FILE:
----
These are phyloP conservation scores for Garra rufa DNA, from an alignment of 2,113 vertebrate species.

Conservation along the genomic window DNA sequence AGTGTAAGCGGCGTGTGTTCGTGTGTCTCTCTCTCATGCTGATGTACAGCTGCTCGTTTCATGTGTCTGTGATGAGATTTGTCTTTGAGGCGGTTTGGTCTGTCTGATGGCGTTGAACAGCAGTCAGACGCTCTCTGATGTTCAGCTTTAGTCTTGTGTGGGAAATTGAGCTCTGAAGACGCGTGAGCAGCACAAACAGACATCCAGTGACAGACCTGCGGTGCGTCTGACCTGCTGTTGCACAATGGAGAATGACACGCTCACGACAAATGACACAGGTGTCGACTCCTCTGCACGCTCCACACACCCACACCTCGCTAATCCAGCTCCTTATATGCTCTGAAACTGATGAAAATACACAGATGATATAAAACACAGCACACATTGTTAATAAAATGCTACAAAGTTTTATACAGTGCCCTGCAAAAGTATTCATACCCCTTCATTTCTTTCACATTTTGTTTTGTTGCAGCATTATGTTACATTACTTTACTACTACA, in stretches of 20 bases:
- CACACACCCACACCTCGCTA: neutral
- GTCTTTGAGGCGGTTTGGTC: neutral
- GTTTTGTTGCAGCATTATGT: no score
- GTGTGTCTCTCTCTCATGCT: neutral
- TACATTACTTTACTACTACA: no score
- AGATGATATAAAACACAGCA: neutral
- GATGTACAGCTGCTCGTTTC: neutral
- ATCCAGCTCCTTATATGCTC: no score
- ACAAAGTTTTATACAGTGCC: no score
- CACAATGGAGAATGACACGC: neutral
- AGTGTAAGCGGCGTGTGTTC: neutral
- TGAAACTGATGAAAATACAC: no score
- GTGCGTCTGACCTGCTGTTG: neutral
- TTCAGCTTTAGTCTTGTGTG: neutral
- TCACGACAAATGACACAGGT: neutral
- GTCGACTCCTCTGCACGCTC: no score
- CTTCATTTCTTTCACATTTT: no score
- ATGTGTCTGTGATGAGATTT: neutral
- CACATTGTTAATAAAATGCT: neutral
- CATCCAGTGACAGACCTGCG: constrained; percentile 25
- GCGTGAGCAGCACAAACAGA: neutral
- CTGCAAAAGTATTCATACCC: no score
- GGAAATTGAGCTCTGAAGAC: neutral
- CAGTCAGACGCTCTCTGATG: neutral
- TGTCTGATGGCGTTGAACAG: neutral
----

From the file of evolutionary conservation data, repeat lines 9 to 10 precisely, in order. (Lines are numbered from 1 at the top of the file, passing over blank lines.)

- GATGTACAGCTGCTCGTTTC: neutral
- ATCCAGCTCCTTATATGCTC: no score